The hip-hop and R&B duo are the latest to join PARADISE RISING
It only felt like a matter of time before a collaboration between MANILA GREY and a label like PARADISE RISING happened.
For Neeko and Soliven, the men behind the Vancouver-based duo, their Filipino identity and upbringing always influence the stories they tell and how they tell them through music. After their breakout hit Timezones and their equally successful follow-up single, Silver Skies, MANILA GREY continued to find ways to evolve that “east-meets-west” equation, building on their personal experiences as first-gen Filipino-Canadians. Today, representation is baked into their body of work in other ways: whether mixing in quintessential Pinoy cues into their lyrics, sets and performances, or collaborating with other homegrown talents.
No doubt this is what got MANILA GREY on 88rising’s radar and, by extension, that of the company’s Filipino-focused sublabel, PARADISE RISING. In early 2021, the two bridged that connection by sharing their single Island Baby (Maarte) and the rest, according to the two, is history.
In October, the rapper-singer tandem made their PARADISE RISING debut via the EP, semilucent 2, featuring other fresh Filipino talents Steven Peregrina, daze, CA Christian Alexander and Curtismith, and Manila Killa. Ahead, we get to know the two a little better and talk beginnings, closing out 2021 and their favorite Island Baby (Maarte) moments.
Wonder: We always love to start with an origin story. Let’s rewind: How did MANILA GREY come together?
MANILA GREY: [We] came together at a time when we really wanted to double down on our craft. We were brainstorming heavily on how we can create an impact in the game and tell our story as [authentically] as possible. We were also fortunate enough that our homies, our real 1z, are all tied into the creative field which helped push us outside our comfort zone. That was also the year that 1z Co., our Vancouver-based art and music collective, was born.
W: Can you name for us the turning point in your careers where you first thought, “Ok, we’ve made it?”
MG: The SILVER SKIES TOUR 2019—but a moment from that tour that always gets brought up with the homies would have to be XYLO in Manila. That was our homecoming show and everybody in that room made all the hard work and dedication that the team put in leading up to the tour worth it. From that point on, we’ve just been working. And knowing that our fans, our Real 1z are going to hold it down for us like that, is a blessing.
W: What would you say is the biggest change you’ve seen in you both as artists?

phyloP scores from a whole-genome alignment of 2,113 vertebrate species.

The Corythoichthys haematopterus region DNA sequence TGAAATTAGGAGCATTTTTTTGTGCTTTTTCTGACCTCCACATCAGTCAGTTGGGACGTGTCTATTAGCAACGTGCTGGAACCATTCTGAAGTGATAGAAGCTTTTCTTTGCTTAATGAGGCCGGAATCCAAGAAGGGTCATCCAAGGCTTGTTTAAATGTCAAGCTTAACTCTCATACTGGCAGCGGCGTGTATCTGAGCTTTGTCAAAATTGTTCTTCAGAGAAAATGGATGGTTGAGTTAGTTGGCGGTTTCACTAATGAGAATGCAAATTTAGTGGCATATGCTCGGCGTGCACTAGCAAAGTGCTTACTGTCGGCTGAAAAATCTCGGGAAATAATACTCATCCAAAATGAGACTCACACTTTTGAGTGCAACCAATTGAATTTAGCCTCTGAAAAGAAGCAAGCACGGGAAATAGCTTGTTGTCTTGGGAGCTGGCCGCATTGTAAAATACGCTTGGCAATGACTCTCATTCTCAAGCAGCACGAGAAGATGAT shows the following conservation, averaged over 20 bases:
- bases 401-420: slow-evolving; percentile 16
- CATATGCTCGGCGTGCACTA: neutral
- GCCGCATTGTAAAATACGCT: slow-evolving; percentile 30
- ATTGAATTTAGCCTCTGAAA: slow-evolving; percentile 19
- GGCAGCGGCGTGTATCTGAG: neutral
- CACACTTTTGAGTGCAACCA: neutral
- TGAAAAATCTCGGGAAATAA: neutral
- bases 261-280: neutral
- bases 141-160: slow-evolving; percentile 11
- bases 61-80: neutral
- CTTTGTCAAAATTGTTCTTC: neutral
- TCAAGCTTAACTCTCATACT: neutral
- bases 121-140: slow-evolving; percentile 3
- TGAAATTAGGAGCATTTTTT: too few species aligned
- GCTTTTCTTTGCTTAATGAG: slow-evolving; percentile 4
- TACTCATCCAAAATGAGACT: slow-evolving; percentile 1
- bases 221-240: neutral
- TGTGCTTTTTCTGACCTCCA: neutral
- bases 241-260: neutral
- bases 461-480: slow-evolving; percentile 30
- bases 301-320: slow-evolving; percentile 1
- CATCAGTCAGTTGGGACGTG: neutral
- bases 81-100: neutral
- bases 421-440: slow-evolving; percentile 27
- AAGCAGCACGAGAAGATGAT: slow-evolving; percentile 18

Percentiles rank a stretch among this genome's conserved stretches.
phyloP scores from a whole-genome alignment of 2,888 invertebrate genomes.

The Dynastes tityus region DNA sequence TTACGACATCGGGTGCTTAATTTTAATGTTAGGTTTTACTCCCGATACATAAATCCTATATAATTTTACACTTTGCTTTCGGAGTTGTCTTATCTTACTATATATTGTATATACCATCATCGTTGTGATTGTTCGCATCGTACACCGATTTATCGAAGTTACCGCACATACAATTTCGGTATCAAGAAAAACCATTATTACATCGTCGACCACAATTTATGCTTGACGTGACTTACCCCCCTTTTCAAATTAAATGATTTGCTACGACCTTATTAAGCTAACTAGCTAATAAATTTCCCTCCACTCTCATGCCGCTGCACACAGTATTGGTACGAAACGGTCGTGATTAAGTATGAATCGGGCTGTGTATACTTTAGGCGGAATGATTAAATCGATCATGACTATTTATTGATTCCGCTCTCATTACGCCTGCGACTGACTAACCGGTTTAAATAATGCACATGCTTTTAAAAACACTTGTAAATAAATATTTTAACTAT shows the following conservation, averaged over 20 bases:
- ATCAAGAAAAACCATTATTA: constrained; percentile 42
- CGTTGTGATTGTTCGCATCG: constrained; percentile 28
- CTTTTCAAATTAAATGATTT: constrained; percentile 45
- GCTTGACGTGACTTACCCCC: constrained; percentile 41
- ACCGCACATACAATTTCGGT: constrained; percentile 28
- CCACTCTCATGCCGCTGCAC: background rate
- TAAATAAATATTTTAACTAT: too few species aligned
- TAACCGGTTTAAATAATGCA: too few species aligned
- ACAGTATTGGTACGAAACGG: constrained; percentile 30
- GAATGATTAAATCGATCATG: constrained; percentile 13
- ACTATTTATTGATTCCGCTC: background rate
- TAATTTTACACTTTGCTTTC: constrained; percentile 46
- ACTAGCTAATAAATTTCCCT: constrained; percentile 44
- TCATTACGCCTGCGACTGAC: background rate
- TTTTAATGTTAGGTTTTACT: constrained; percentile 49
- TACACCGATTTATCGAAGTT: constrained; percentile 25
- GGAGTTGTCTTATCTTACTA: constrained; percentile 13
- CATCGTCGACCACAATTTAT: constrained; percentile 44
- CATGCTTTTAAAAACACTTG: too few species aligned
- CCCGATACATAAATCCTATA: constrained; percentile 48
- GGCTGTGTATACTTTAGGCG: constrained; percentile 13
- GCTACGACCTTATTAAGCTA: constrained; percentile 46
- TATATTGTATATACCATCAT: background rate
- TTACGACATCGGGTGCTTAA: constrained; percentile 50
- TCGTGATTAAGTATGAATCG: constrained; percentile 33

MG: The biggest change would have to be [our] confidence. We found our voice through MANILA GREY and being at the forefront of emerging Filipino artists, we accepted that responsibility and that role. We have solidified our chance now to give the youth role models that will say it [like] it is and not sugarcoat shit. No saints 4 life.
W: And how has the pandemic changed the way you two make music?
MG: We unlocked another level of honesty when writing music. We learned to not take moments for granted and live in the present because being a visual storyteller relies on lived experiences.
W: You once mentioned that you felt like you lost a year and now you’re playing catchup. What were some of the goals you two set out for MANILA GREY in 2021?
MG: Our rollout for 2021 was supposed to be tour-heavy. We wanted to see our fans. It’s unfortunate that even until now, there are restrictions and we can’t travel internationally. We get comments all the time saying, “Come to our city.” It’s tough that the situation is out of our control. But once the gates open up, we definitely want to travel and see the fans and bring the MANILA GREY energy to them.
W: Back to your first single now with PARADISE RISING. We’re curious to know. What’s your favorite line from Island Baby (Maarte)?
Soliven: “She knew I rose from the slums and she respect it.” We’ve come a long from where we used to live in the motherland, having a shorty understand and respect that is everything to me.
Neeko: “You looking like a whole [merienda].” It’s a play on the “you lookin’ like a snack” phrase. Honestly, it’s my favorite ‘cause it could be used as a fly pick-up line.
W: And can you tell us about your favorite memory or moment from filming the Island Baby (Maarte) music video?
S: I had the pleasure of directing the music video with Brock Newman. Just remembering the whole process of me writing my crazy vision down this one late night—from representing the spectrum of beautiful Filipina women, incorporating traditional [clothing], art, tuner cars, Dalmatians [laughs] and just the world MANILA GREY lives in. Seeing it from paper to getting executed on set was incredible. Mad love to our team; they didn’t question me one bit. It was all trust. All starters, no bench warmers on the team.
N: My favorite part had to be the atmosphere throughout the two days of shooting Island Baby. Everybody did their thing. We knew we aimed for the stars with this video and it was a lot to take on with the time crunch, but everybody on set brought their A-game and made it happen.
W: To wrap this up, where do you want to take your sound next?
MG: Simply take it to a place even more honest. Sonically, we will push the boundaries again but that’s something ya’ll have to wait for until the next project.
MANILA GREY feels fortunate for the opportunity to cap off 2021 with a tour across Canada. And a bonus: new music is already in the works, too.
Special Thanks PARADISE RISING
Art Alexandra Lara